Top-down Proposals for Sharing the Global Climate Policy Effort Fairly: Lost in Translation in a Bottom-up World?

    Research output: A Conference proceeding or a Chapter in BookChapter

    Abstract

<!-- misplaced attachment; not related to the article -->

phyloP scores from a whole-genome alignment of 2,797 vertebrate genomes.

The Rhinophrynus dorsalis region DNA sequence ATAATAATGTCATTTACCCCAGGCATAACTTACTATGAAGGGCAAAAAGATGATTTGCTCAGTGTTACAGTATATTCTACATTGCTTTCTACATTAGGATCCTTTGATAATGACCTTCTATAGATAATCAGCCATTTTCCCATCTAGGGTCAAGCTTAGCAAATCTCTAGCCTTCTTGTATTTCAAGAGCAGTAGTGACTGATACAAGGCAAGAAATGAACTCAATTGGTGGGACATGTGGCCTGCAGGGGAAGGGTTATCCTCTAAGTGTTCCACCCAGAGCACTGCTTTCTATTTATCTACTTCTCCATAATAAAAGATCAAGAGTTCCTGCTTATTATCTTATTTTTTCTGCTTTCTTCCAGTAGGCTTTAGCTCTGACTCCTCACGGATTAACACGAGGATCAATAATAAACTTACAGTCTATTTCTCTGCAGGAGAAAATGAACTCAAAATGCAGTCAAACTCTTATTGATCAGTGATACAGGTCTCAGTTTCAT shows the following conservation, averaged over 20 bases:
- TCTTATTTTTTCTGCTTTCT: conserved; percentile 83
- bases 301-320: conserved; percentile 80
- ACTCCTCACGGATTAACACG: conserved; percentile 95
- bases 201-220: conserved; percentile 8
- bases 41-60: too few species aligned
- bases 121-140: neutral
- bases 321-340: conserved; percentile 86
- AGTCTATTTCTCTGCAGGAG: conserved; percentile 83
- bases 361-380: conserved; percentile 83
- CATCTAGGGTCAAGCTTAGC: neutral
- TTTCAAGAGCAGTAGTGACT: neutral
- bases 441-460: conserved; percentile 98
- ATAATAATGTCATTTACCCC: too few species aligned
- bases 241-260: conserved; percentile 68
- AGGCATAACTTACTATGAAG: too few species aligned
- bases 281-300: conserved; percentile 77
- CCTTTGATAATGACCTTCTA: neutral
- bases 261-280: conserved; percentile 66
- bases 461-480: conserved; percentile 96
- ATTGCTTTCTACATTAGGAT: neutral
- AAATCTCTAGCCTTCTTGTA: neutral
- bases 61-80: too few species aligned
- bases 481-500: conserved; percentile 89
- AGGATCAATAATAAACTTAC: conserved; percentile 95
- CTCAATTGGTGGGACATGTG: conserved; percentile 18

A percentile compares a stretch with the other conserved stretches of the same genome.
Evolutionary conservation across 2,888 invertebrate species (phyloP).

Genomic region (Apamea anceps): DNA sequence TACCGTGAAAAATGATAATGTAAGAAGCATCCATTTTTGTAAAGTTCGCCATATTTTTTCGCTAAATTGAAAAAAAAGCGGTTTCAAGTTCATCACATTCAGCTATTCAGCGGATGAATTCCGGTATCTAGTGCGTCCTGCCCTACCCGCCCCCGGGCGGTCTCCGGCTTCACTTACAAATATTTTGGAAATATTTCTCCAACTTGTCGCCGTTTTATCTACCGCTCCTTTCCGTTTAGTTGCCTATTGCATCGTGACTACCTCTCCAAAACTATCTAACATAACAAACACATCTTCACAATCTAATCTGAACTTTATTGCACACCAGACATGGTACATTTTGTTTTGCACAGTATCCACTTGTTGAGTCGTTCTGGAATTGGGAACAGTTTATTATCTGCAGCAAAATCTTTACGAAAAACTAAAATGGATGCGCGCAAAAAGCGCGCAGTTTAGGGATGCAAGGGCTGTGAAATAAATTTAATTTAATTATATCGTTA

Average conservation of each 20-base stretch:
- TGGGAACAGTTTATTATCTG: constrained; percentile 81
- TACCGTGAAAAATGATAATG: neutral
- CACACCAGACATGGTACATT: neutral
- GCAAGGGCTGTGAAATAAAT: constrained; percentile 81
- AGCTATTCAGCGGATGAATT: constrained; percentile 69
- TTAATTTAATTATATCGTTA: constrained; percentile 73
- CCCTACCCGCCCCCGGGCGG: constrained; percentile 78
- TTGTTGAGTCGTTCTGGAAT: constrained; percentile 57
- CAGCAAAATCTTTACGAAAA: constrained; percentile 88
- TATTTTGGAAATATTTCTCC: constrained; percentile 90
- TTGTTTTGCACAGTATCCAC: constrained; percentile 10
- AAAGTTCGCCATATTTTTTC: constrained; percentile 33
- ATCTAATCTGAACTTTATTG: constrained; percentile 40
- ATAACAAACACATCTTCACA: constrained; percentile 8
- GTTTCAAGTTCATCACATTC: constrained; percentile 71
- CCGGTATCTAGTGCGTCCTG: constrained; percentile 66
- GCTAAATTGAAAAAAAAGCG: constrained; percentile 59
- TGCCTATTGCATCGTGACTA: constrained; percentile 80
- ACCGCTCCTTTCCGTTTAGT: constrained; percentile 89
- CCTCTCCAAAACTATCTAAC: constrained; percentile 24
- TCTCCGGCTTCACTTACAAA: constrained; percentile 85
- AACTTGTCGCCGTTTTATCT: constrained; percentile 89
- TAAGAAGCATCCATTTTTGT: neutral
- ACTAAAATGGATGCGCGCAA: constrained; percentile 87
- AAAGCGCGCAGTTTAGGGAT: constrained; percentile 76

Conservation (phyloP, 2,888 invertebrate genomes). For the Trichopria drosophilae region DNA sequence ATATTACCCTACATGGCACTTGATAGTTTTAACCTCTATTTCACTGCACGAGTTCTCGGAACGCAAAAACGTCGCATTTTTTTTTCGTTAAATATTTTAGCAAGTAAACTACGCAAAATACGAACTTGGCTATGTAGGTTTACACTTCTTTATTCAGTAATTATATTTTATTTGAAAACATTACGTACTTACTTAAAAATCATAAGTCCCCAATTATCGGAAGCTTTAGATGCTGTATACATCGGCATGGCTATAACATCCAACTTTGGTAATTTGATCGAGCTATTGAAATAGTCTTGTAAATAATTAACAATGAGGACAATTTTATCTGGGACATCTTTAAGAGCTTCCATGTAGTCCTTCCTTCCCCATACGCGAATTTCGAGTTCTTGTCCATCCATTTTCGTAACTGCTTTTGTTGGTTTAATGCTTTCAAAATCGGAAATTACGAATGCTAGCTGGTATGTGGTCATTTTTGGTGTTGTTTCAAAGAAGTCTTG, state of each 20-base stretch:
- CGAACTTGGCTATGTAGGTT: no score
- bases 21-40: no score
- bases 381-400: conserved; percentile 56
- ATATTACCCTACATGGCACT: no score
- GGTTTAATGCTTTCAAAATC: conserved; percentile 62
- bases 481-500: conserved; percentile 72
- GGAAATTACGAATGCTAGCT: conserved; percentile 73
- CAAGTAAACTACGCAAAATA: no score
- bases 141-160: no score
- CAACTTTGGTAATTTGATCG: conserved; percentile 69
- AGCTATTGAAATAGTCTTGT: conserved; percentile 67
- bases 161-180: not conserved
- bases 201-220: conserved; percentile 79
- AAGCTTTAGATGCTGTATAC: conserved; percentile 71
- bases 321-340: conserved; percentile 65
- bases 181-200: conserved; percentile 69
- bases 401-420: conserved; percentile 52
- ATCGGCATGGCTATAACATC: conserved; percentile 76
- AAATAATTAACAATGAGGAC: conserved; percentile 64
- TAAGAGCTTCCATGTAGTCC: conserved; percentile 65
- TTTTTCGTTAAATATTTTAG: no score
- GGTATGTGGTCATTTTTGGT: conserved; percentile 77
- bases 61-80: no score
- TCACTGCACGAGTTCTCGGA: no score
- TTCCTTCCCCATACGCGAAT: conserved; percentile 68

A range of scholars and policy advocates have proposed formulaic (or 'top-down') approaches for calculating countries' fair shares of the global effort to mitigate climate change. The practical relevance of top-down proposals has become increasingly uncertain as climate change negotiations since the 2009 Copenhagen Accord have adopted a 'bottom-up' or 'pledge-and-review' approach that allows states considerable latitude in how they frame their pledges. With many commentators expecting that the post-2020 climate change agreement currently under negotiation will adopt a largely bottom-up approach, a major concern is whether and how an approach of this kind is compatible with securing equity and integrity in the climate regime. In this chapter I argue that a more nuanced perspective on the top-down/bottom-up debate is required. I proceed by endorsing the commonly held view that top-down proposals typically prioritise distributive equity over institutional feasibility, whereas the converse holds for bottom-up proposals. However, I argue that a more comprehensive evaluation of proposals for sharing national efforts also needs to take account of their procedural equity. Top-down proposals frequently provide less clarity than bottom-up proposals on how procedural equity could be assured. Accordingly, a hybrid approach combining elements of top-down and bottom-up proposals may be better suited to advancing both substantive and procedural values simultaneously. In the latter part of the chapter I argue that, even if top-down proposals are not formally adopted in a multilateral climate agreement, they may nevertheless exert an important positive influence on the equity and integrity of the climate regime. I distinguish three ways in which top-down proposals could boost accountability and deliberative quality: as input into multilateral assessment of national pledges; as an anchor point for civil society campaigns; and as guidance for national policy-makers